On January Signings, Morality & The Future

Under normal circumstances, a player’s omission from the matchday squad is taken as a clear signal that a transfer is imminent. It may well be the case with Denis Suarez but Ernesto Valverde’s motives were less benevolent. Reports from Spain declare it saved Barcelona £800k in a transfer fee due to Manchester City with an ‘add-on’ left hanging, waiting for one more appearance.

It’s a trivial amount to City, of course, but left me with a slightly euphoric feeling; it was the height of pettiness, nothing else. Arsenal’s interest in the player meant the Rebellion lives on.

Read any of the morning’s transfer gossip and the one thing which is clear is that we don’t have a pot to p*ss in. Arsenal are broke and forced into signing loan deals. Hell, we can’t even afford the £3m West Ham want from Reece Oxford; we’re one not far short of the workhouse.

Got to get those clicks somehow.

By all accounts – or words from the horse’s mouth, more accurately – Suarez is a versatile addition to the squad. According to Unai Emery, he “was playing as a left or right winger for Sevilla when he was with me.” Bang go those central midfield aspirations, eh Den?

Whatever the coach wants, goes. It’s his squad he is shaping, the one by which he will be judged.

Which leaves us with one signing to be made. Emery suggested it would be a central defender of some repute. So, not Reece Oxford then. Some argue we don’t need another central defender but Laurent Koscielny’s injury at the weekend underlines he is to be a bit-part player until a summer departure.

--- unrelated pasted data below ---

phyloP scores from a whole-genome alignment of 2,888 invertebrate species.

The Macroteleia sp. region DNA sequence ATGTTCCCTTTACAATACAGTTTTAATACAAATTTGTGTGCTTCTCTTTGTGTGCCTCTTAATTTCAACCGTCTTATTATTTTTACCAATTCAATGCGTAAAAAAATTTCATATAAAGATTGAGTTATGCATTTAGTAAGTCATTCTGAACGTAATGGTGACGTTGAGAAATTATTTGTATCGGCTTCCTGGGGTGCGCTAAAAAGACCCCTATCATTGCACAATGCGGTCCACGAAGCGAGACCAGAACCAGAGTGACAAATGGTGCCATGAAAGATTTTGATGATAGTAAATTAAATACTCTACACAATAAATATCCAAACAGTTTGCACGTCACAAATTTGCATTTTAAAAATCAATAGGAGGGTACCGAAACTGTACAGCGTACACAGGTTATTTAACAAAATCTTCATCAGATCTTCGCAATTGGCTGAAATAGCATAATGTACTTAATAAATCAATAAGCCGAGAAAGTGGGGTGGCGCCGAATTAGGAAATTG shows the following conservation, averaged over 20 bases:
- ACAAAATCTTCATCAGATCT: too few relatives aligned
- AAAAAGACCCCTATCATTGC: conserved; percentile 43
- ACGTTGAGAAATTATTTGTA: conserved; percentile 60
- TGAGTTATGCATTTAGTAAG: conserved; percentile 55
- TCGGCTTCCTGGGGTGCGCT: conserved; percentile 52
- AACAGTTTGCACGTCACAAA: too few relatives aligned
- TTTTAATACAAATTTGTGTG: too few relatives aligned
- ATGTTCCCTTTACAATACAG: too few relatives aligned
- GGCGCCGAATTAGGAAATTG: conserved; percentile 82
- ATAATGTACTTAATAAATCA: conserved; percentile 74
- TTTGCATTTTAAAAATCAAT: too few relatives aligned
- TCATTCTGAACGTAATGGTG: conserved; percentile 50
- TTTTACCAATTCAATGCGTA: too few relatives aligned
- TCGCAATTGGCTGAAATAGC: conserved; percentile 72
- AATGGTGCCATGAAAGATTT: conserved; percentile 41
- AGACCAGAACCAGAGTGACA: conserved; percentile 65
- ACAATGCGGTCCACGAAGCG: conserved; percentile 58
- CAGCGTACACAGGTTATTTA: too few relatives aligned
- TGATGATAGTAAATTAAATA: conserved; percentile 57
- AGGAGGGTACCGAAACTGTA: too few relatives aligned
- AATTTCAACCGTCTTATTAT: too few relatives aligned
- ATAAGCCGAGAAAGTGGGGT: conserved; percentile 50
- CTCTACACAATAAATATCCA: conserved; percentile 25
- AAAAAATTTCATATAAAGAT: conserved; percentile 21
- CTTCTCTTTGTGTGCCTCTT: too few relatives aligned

Morality and Football: Acquaintances

Essentially, that leaves us with the unreliable Mustafi and Sokratis before we delve into the ranks of the ‘make do and mend’ brigade. Mavropanos is some way off being ready for the first XI, having missed the first half of the season. After Emery’s recent admission that Koscielny was pushed too hard on his return, hopefully it’s a case of once bitten, twice shy.

The big spending in football traditionally takes place in the summer and Arsenal is a very traditional club. Raul Sanllehi made it clear he doesn’t approve of spending in January. A hint of menace accompanied his words; if the plan is going wrong, someone’s head is going to roll. Not this year though; he’s seen the damage injuries wrought on the squad.

Arsenal as a club has questions to answer internally. We’re sticklers for playing by the rules and complying with FFP. Our rivals and betters are less honourable. Is there a case for a targeted breach of FFP, knowing that a fine is the likeliest punishment?